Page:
Yayoi Kusama studied Nihonga painting, a rigorous formal style developed during the Meiji period (1868-1912). She lived and worked in New York City in the 1960s. She produced large paintings, soft sculptures and environmental sculptures using mirrors and electric lights. She was the first woman artist from Asia to have a connection with the feminist movement. Kusama, however, has never acknowledged that her work is part of this chiefly Western movement. She can be seen more as a predecessor to the new aesthetic of hermaphroditism that developed in contemporary art at the end of the 20th century. She empowered herself with an infinite imagination that goes beyond the dichotomous conception of gender. In the early 1970s Kusama returned to Japan where she began writing surrealistic novels, short stories and poetry. Yayoi Kusama was born in Nagano, Japan, in 1929. She now lives and works in Tokyo, Japan.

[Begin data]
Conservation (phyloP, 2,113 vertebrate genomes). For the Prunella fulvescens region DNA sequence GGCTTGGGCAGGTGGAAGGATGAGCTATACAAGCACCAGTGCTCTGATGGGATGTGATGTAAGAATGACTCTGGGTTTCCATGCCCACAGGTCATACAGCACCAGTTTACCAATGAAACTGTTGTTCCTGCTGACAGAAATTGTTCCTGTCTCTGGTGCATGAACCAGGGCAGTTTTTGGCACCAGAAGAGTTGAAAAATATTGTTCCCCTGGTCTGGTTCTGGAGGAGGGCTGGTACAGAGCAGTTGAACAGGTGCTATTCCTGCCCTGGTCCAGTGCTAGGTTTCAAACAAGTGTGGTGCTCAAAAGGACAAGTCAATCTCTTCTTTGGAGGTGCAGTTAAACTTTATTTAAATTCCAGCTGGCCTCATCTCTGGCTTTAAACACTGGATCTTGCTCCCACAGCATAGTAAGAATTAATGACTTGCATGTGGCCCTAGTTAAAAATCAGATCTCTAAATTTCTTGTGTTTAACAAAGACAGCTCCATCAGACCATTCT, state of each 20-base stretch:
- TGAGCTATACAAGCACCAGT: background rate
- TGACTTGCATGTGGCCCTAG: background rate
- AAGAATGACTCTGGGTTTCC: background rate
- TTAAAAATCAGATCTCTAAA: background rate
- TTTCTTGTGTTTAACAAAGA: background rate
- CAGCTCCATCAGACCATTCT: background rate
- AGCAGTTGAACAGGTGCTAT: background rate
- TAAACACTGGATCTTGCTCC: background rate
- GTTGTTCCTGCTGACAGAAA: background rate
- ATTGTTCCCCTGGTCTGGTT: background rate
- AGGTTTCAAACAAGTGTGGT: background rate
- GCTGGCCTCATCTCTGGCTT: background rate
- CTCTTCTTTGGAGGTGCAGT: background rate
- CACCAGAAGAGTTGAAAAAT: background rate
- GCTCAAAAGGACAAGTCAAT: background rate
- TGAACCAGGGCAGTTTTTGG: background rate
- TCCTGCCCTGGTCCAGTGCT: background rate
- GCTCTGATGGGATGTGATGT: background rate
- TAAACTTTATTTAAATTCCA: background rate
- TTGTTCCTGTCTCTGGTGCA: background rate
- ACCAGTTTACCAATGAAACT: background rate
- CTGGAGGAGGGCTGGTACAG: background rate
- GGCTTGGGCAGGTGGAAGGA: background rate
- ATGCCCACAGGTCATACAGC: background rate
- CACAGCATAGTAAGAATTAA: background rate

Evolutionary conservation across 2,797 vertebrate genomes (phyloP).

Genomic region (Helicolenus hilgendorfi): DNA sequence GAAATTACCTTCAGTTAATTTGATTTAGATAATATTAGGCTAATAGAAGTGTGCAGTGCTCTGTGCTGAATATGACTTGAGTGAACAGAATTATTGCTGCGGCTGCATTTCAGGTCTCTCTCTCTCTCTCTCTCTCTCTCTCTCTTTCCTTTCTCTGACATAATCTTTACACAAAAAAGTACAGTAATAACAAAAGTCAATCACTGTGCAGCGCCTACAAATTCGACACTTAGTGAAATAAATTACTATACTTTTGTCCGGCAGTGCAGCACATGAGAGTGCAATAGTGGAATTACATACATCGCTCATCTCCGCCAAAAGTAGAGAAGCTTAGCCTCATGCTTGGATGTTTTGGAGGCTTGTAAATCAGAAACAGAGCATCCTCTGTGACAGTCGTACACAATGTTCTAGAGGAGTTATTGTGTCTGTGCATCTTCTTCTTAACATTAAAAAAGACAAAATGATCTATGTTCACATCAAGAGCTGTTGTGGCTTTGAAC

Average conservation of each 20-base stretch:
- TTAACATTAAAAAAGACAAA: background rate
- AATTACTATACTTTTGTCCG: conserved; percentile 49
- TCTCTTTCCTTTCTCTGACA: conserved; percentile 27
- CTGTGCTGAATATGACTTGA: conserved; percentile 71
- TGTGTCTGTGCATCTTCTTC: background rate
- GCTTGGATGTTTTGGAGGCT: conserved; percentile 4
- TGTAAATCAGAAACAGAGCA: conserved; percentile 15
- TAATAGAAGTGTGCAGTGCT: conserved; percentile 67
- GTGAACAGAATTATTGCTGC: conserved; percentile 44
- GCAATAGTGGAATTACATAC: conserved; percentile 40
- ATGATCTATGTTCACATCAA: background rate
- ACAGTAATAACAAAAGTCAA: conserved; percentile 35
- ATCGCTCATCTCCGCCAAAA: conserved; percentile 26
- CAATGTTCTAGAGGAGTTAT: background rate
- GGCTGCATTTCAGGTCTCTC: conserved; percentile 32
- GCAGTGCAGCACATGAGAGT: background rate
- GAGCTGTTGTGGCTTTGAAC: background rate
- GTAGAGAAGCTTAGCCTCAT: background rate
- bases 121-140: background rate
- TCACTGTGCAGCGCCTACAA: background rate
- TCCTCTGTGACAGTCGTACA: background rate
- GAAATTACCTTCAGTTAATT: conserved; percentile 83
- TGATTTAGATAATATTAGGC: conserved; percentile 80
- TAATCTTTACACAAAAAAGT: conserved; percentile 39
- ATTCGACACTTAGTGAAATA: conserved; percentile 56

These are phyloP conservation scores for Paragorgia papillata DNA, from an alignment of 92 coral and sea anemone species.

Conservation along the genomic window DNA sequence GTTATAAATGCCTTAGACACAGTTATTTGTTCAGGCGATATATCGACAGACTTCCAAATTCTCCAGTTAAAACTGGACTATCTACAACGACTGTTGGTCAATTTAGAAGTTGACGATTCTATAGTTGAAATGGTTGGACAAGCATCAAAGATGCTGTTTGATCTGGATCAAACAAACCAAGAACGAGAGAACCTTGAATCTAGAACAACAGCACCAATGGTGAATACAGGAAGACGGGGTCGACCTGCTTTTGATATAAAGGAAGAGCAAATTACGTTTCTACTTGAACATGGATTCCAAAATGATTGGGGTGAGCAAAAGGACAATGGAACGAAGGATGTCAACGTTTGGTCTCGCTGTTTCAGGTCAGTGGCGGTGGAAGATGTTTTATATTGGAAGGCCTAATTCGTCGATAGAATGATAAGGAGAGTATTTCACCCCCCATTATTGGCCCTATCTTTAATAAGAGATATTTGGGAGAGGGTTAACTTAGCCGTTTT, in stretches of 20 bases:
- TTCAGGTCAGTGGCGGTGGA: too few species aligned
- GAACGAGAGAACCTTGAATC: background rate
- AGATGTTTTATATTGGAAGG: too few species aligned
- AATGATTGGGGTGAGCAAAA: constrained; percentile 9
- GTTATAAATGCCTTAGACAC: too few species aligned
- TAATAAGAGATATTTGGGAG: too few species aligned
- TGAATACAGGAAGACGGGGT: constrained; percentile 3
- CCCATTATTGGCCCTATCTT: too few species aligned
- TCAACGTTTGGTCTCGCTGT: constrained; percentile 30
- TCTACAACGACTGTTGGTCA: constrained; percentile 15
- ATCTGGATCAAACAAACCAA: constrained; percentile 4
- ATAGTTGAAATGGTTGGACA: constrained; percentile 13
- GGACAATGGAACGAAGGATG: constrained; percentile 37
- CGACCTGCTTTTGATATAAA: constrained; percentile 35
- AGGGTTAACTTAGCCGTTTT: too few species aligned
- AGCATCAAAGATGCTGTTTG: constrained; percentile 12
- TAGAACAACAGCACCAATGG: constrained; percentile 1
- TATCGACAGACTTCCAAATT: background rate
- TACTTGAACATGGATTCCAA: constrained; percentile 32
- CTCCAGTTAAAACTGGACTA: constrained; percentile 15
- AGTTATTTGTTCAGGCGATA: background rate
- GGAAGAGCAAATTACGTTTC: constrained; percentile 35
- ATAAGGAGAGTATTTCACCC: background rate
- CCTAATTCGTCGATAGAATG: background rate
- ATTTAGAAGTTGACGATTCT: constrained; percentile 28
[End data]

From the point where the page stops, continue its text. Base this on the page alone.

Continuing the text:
Source: Bremer, Stanley, Victoria Lu, and Edward K. de Bock. 2011. Future pass. Rotterdam: Wereldmuseum.